Thought I knew Erie well, then Gasperini came along...

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Grad_Student
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Re: Thought I knew Erie well, then Gasperini came along...

Postby Grad_Student » Wed Dec 01, 2010 7:34 pm

Gamecubesupreme has GOT to be an elaborate troll lol.

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Gamecubesupreme
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Re: Thought I knew Erie well, then Gasperini came along...

Postby Gamecubesupreme » Wed Dec 01, 2010 7:58 pm

Grad_Student wrote:Gamecubesupreme has GOT to be an elaborate troll lol.


Thanks, I thought I was getting rusty with my trolling skills.

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rayiner
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Re: Thought I knew Erie well, then Gasperini came along...

Postby rayiner » Wed Dec 01, 2010 7:59 pm

Gamecubesupreme wrote:I assure you I have been on internet forums far longer than you have.


Quoted for the LULZ.

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Re: Thought I knew Erie well, then Gasperini came along...

Postby Gamecubesupreme » Wed Dec 01, 2010 8:22 pm

rayiner wrote:
Gamecubesupreme wrote:I assure you I have been on internet forums far longer than you have.


Quoted for the LULZ.


It's kind of sad how seriously you take yourself on the internet. Otherwise that should have tipped you off.

Instead, you remain pathetic to me.

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rayiner
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Re: Thought I knew Erie well, then Gasperini came along...

Postby rayiner » Wed Dec 01, 2010 8:33 pm

Gamecubesupreme wrote:
rayiner wrote:
Gamecubesupreme wrote:I assure you I have been on internet forums far longer than you have.


Quoted for the LULZ.


It's kind of sad how seriously you take yourself on the internet. Otherwise that should have tipped you off.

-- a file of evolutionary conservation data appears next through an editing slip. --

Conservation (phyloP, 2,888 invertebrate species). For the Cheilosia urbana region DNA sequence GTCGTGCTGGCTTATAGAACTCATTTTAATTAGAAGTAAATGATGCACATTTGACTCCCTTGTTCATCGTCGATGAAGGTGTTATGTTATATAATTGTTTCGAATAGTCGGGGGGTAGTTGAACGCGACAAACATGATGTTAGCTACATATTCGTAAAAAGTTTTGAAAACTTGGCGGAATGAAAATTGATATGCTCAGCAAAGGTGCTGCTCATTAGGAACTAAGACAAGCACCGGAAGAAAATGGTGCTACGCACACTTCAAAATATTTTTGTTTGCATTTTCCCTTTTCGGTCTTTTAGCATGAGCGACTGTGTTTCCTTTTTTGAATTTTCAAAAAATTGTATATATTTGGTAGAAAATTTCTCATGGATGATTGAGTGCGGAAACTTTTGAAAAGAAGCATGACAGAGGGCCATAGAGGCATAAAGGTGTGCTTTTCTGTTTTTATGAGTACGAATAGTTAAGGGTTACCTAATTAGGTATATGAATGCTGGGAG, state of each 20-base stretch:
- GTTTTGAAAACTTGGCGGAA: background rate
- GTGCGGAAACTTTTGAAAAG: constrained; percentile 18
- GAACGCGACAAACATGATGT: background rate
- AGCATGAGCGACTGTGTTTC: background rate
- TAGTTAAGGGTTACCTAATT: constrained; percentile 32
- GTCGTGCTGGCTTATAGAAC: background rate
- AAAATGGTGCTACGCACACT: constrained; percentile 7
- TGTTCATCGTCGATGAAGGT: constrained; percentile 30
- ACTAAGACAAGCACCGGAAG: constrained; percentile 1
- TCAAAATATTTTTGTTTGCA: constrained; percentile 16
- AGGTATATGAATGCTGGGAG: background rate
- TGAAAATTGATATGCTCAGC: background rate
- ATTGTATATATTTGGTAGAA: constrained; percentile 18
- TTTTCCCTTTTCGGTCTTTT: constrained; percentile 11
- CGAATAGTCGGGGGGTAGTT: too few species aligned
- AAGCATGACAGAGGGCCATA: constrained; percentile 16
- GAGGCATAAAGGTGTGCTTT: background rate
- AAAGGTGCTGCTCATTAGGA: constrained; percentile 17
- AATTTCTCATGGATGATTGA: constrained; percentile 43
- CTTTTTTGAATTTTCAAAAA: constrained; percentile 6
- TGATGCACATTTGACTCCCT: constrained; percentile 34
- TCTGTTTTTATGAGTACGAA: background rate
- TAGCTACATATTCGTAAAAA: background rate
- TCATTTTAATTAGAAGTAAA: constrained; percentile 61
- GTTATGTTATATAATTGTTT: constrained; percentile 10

Instead, you remain pathetic to me.


I take myself seriously? You're the one who got butt-hurt and demanded an apology.

A0566
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Re: Thought I knew Erie well, then Gasperini came along...

Postby A0566 » Wed Dec 01, 2010 10:02 pm

rayiner wrote:
Gamecubesupreme wrote:
rayiner wrote:Generally speaking it's wrong to pick at the details of a case or go into a lower court's reasoning beyond what you need to understand the main opinion. The exceptions are in Con Law and when a particular case is extremely important. These issues will be clearly flagged by your professor.

In Erie Analysis Gasperini is not an important case. Your professor might have a particular fetish for it, but that's completely unusual.

Also, get over yourself.


Again, you seemed to have glossed over the fact that I specifically said our civ pro prof expected us to perform the kind of analysis for our final exams. I sure as hell am not doing this for my contract or torts class. Maybe your civ pro prof teaches the material in a more conventional way, but I'm not taking his final exam.

While I will agree Gasperini is not an important case, it is a good one to test yourself and see if you truly understood the Erie doctrine. To be confused by it, while normal, shows your grasp of the material is not where it should be if you desire an A in your class.

Finally, I am still expecting that apology from you. I most likely won't be getting it, but it says more about you as a person than it does about me.


I glossed over that fact because it's irrelevant. How does what your civ pro professor tells you, which you acknowledge is a minority opinion, bear on OP's question?

He asked how Gasperini fit into the Erie Analysis. The answer is not: "well you have to look at the lower court opinion, etc". The answer is: "it's a one-off hack of a case so just know the holding and spend your time focusing on how to apply Hanna/Byrd."


To be fair, the other poster wasn't saying you should look at the lower court opinion to understand Gasperini. He was only pointing out how federal trial courts should now apply the "materially deviates" standard the in light of Gasperini, and how that standard was a change from the "shocks the conscience" standard federal trial courts used to apply.

And my Civ Pro class also applied Gasperini.

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GoodToBeTheKing
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Re: Thought I knew Erie well, then Gasperini came along...

Postby GoodToBeTheKing » Wed Dec 01, 2010 10:04 pm

BarbellDreams wrote:Haha, I actually think Shady Grove is very clear, although very long as well. I enjoyed reading Shady Grove and arguing it out with my study group actually, hated Gasperini though.


How could Shady Grove be clear? it is a 4-1-4 decision.